“Once again, the conditions would have been unsuitable, and no passengers would have been able to come ashore if it hadn’t been for the new PTVs. These vessels have proved to be a game changer”
The Birdon-built Passenger Transfer Vessels have been put to their intended use at Norfolk Island, carrying 1,883 passengers to shore from a P&O Cruise Ship.
This is a great success for the community and businesses of Norfolk Island.
Article and images by Susan Prior: https://www.norfolkislandtime.com/blog/pacificexplorer
On Sunday 20 October, as the sun rose to welcome a glorious day, the P&O cruise liner Pacific Explorer slid over the horizon and at 6.15 am anchored in Cascade Bay on the north-east side of Norfolk Island.
It is interesting to note that P&O’s first cruise to Norfolk Island was in December 1932 when the island was the signature port of call. The ship back then was the mail steamer Strathaird. Because of P&O’s long history with the island, the Pacific Explorer was chosen as the image on a $2 stamp release in 2018.
But this time the ship was much bigger, carrying a full complement of passengers – 2092 in all – most of whom were eager to come ashore and explore the island.
Three passenger transport vessels, or PTVs – funded by the Commonwealth of Australia as part of the government’s commitment to tourism and the island’s economy – were delivered earlier this year, ready for the start of the cruise season. And although the final contract to supply the PTV operations is yet to be awarded, Transam Argosy was the temporary contractor on this day.
As anyone familiar with Norfolk Island will know, over the years access for shipping has been a perennial conundrum; the planets need to be aligned and conditions need to be exactly right for the offloading of goods, let alone of passengers, some of whom are often elderly or mobility impaired. With the rise in popularity of cruising, islanders have watched in dismay as ships arrive and then leave, often unable to disembark passengers. Volunteers line up waiting to guide visitors, caterers prepare, cook and bake in readiness, stalls are set up, and staff are rostered to open shops. It is a lot of work – and expense – for a lot of uncertainty.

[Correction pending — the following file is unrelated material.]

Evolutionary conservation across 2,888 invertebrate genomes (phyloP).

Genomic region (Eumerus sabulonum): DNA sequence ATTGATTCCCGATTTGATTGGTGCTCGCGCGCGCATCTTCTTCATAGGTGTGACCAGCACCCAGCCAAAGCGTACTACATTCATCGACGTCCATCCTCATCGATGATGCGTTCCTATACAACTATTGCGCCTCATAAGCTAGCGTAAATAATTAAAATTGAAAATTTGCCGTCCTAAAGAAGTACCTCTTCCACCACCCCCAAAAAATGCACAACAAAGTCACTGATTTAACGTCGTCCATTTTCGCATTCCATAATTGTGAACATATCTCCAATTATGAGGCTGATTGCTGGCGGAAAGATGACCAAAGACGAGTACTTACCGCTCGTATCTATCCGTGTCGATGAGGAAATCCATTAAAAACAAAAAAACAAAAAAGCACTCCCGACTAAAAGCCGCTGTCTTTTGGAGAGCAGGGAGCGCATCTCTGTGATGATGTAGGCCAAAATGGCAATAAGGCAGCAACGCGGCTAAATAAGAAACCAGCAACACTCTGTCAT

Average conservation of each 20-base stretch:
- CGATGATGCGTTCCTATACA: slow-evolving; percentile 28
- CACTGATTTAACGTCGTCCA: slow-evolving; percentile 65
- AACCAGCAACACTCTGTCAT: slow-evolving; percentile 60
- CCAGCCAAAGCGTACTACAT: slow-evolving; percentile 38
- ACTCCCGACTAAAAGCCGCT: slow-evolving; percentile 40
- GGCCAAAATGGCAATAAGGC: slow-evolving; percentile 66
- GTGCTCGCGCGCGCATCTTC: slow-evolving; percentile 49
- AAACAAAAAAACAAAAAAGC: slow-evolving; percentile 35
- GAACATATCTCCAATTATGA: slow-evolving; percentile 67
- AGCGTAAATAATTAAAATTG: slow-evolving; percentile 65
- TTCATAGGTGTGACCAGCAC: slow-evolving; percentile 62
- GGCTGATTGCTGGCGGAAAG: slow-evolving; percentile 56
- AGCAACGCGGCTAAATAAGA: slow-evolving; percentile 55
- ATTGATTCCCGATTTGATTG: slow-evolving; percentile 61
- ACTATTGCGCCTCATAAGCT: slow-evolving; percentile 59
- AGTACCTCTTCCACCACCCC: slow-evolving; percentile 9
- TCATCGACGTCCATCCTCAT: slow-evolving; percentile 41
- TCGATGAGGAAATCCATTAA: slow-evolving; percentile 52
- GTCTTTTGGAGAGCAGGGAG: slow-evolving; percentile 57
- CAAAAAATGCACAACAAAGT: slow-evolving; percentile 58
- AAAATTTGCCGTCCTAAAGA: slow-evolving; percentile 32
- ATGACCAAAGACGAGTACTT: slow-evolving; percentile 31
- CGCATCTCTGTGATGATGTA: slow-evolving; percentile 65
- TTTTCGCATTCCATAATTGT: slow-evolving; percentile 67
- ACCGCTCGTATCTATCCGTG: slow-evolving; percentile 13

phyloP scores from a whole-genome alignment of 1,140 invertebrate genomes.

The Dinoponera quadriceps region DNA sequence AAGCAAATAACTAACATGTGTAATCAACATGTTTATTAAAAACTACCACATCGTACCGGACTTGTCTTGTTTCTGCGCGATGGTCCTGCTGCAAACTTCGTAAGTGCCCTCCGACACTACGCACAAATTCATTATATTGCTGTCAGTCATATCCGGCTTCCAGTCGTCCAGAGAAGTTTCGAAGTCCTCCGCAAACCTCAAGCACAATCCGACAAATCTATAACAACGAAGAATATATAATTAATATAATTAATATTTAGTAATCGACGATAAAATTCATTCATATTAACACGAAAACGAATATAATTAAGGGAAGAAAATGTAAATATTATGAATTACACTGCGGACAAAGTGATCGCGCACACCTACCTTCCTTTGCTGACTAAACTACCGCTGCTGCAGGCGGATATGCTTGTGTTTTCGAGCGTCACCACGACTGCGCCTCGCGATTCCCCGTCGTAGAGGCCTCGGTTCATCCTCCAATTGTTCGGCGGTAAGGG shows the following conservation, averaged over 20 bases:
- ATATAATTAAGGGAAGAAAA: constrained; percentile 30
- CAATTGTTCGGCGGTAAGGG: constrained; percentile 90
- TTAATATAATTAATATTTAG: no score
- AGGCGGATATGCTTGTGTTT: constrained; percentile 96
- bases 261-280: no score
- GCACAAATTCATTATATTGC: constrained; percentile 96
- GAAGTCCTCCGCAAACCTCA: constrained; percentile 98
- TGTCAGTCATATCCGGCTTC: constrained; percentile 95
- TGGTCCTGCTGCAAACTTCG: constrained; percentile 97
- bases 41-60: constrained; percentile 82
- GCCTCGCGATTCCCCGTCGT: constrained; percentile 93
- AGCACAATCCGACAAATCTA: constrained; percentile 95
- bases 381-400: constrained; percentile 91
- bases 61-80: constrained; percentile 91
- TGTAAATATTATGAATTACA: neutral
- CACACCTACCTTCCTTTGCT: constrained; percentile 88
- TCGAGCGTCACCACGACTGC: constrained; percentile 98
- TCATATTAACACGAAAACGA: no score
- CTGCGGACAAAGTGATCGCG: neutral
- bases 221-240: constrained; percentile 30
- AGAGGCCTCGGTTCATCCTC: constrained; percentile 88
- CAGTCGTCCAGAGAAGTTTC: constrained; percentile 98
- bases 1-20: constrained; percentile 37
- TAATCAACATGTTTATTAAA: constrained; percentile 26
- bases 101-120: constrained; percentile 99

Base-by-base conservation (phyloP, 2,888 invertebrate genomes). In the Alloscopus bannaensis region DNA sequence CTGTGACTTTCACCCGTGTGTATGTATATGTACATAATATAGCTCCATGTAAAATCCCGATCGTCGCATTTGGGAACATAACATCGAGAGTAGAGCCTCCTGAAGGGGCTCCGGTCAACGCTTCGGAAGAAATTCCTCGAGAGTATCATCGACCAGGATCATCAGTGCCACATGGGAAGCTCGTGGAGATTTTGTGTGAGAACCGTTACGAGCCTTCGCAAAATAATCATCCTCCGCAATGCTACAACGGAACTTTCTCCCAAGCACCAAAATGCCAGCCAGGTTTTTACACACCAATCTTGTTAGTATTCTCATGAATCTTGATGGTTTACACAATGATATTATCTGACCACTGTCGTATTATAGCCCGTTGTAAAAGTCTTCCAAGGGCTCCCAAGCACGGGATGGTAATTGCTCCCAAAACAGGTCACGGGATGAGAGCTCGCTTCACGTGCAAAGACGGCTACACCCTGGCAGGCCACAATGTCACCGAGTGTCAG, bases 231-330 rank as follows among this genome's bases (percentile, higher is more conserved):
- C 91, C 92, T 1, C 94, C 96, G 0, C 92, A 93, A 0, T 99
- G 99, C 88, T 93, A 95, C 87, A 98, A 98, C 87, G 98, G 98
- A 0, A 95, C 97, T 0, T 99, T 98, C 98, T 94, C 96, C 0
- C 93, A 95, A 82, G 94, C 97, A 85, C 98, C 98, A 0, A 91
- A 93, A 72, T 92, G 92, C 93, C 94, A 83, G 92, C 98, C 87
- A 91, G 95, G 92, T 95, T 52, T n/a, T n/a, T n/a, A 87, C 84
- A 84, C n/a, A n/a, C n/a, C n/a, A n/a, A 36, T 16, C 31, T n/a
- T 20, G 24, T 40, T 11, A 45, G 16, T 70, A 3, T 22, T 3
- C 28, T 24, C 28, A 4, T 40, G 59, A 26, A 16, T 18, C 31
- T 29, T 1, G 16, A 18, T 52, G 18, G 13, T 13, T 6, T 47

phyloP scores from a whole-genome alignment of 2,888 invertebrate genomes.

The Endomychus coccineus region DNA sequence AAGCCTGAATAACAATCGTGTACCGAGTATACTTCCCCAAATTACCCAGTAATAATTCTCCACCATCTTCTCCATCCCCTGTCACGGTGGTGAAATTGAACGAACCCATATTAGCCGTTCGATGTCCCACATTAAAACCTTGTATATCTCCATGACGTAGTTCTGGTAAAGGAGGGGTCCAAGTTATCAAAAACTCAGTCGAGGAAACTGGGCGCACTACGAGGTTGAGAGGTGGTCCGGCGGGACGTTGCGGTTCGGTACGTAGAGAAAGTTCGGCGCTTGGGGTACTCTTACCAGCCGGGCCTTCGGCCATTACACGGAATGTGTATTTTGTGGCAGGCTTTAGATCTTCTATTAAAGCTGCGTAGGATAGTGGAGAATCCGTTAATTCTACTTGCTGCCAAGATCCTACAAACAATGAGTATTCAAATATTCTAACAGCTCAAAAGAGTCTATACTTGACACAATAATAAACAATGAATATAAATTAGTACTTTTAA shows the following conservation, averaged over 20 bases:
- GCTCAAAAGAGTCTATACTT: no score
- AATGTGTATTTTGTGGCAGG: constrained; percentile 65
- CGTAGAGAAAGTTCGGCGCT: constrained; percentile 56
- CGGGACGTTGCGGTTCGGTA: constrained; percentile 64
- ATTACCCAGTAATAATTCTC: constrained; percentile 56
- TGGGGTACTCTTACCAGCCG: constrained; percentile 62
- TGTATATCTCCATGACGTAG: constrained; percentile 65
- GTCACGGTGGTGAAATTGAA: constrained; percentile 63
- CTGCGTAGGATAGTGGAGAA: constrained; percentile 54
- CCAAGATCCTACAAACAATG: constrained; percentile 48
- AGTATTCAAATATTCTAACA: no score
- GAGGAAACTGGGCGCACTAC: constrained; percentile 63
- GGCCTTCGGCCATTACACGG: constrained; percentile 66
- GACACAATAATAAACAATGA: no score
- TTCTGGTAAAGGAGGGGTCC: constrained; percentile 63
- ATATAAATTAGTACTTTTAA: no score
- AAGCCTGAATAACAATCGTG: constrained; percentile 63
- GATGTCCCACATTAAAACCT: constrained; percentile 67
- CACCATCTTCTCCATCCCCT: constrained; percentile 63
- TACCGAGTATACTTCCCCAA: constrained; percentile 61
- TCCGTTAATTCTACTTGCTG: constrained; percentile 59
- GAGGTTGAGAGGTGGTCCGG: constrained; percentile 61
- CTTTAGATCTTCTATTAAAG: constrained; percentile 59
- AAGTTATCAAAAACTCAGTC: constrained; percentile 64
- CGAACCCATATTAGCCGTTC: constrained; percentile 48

Last Sunday, I am told by Transam’s shipping agent Michelle Cyster, would have been much the same. Once again, the conditions would have been unsuitable, and no passengers would have been able to come ashore if it hadn’t been for the new PTVs. These vessels have proved to be a game changer.
Prior to the ship’s arrival, the Transam PTV crew trained for two weeks, familiarising themselves with the vessels and their capabilities. Named Wana (sea urchin), Hihi (periwinkle), and Nuffka (Kingfisher), each one can carry 90 passengers at a time. The night before, one of the PTVs was winched into the sea, with Dean Burrell staying aboard all night to make sure nothing went awry. On the morning the Pacific Explorer was due, the crew reported for work at 4.30 am. It takes about 25 minutes to get each PTV down to the jetty and into the water.
Thanks to all the logistical planning Cyster said the day went like clockwork and the crew were amazing. The characteristics of the PTVs along with the skills of each PTV driver were much in evidence, minimising any effects of the surge and swell. Passengers were able to step comfortably and safely ashore with a minimum of fuss, with the first ones landing at 7.30 am. From there Burnt Pine Travel stepped in to make sure all 1883 disembarking passengers, 47 of whom had mobility difficulties, were shuttled into town and onto various excursions.
All day the hills behind Cascade Bay and the immediate jetty area were lined with tourists and locals admiring the activity. The air of optimism was contagious. Social media was alive with commentary and photographs.
Many people, islanders and staff of government departments – including staff from the Administrator’s Office, Border Force, local business operators and more – worked incredibly hard to make this day a success. It was an auspicious to start to what is hoped will be a regular event and a boost to the local economy.